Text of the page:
Social media sites (such as Linkedin)
Although social media sites still do not necessarily play a primary role as a job advertisement channel (with the exception of LinkedIn perhaps which has a strong recruitment portal like a job board designed within it) they do nonetheless often play an important secondary role. This is in supporting employer efforts to advertise their jobs in general and candidate efforts to find out which employers may be in hiring mode. In addition, employers are increasingly looking at applicants’ profiles on social media sites such as Facebook in order to look for suitability and consistency with the résumés they have been sent.
Traditional agencies (including headhunters)
It is estimated that there are less than half the number of traditional recruitment agencies that were around as little as fifteen years ago as direct channels and web recruiters have taken their place. However, agencies still flourish as a channel in the professional and managerial job vacancy market and dominate in the high end or well-paid jobs where so-called “head-hunting” is involved, or a longish search for the one candidate that best fits the job.
Web recruiters have grown rapidly in the past decade or so and are essentially researchers for employers who want to “find” a certain type of applicant for a job. Such jobs may be in scarce supply through other channels or be quite specialized or need very particular skills to be successful. Web recruiters tend to work with Internet Job boards to help narrow down their searches and then produce a short-list of possibly suitable applicants.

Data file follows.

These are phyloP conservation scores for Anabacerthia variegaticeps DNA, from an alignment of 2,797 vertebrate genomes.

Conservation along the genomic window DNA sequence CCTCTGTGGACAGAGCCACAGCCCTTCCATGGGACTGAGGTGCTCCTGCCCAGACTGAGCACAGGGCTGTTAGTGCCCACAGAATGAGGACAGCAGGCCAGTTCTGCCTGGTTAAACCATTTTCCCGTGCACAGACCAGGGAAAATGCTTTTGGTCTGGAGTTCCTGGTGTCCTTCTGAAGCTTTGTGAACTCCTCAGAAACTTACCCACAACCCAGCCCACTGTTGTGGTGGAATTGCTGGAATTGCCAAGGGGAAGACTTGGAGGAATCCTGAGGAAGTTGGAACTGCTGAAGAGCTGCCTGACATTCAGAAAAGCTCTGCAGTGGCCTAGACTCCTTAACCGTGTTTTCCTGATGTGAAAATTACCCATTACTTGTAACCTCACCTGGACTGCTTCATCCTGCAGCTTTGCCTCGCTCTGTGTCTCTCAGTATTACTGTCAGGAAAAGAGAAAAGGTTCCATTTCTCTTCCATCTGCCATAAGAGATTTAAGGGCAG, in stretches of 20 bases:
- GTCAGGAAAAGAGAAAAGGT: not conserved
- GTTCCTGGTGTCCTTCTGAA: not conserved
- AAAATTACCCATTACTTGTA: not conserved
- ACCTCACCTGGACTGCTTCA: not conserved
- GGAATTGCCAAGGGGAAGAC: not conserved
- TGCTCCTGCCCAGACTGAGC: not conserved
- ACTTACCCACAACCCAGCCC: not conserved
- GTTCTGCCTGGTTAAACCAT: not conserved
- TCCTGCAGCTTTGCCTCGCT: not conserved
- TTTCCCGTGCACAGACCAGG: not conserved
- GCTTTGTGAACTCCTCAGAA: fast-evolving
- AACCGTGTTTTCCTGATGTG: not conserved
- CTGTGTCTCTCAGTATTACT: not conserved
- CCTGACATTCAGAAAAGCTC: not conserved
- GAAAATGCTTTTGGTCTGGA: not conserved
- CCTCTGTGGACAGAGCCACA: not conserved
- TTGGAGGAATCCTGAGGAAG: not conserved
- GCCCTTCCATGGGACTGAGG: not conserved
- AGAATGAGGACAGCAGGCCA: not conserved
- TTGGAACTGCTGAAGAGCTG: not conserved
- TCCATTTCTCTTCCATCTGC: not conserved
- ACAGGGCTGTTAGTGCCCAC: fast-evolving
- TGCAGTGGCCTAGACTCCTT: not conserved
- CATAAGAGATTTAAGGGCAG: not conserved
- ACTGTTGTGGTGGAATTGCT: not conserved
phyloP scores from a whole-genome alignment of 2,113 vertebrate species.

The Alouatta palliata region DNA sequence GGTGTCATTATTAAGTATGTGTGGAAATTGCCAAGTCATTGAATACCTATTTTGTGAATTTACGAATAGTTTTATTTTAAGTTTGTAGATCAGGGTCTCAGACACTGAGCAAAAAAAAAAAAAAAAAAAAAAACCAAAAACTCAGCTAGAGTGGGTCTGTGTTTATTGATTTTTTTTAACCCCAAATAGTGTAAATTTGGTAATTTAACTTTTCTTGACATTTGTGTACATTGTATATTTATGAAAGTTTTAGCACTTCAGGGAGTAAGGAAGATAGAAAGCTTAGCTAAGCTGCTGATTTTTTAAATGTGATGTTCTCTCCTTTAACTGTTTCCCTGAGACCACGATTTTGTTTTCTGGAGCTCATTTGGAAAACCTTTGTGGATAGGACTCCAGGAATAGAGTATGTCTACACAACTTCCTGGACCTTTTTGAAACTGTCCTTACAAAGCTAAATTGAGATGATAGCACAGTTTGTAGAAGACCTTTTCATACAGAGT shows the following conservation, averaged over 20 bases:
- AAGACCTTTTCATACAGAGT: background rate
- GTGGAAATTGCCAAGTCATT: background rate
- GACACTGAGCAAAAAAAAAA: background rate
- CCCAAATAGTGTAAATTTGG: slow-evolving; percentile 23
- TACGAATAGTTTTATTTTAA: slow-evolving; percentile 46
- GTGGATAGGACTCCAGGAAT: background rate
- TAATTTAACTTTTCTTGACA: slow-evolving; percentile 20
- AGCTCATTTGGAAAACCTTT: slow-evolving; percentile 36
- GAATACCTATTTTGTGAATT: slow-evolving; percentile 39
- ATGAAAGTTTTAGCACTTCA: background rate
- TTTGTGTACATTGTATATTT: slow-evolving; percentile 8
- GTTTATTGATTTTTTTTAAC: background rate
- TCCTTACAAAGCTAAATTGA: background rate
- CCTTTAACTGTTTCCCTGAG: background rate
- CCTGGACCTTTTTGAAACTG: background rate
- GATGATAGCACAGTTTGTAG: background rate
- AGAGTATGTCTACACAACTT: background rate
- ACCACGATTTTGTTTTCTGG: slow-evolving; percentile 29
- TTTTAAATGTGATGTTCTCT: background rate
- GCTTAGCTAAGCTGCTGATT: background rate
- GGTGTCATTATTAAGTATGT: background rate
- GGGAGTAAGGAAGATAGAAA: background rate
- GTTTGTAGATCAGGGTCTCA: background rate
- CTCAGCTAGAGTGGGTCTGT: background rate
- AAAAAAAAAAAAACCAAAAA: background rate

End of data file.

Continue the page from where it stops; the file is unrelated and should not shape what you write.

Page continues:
Networking (the private job market)
The private or completely unadvertised job market is huge (and at a minimum is estimated to be over two-thirds of all jobs). But as the graphic below indicates, according to specialist recruitment firms like Tapit Worldwide, this percentage increases significantly as the seniority and pay levels of the job rises, so that by the time a job is paid over $150,00 a year, private vacancies account for 95% of the total. As the vast majority of jobs then are privately filled, it means that the only way for an external or unknown applicant to put him or herself forward for one of these jobs is for him/her to effectively use his or her networking skills. To do this takes much research and effort to start to attend the kind of meetings and events that can raise a profile high enough to be noticed – no easy task and it may take months or even years. But the good news with this channel is that it is far less competitive. It has been known for senior jobs to be filled with only one applicant because they were well-known to the company ahead of time (and the person was simply in the right place at the right time).
There are now many hiring channels in the modern working world. Some of these have been around for a long time and some are new. For the employer, it is worth thinking through the benefits of each of these channels and then making use of the ones that then make the most sense (with many being able to be used in combination). For job seekers, awareness of all ten channels above is critical so they as an individual can best craft a focused strategy to get that job that they really want in the future.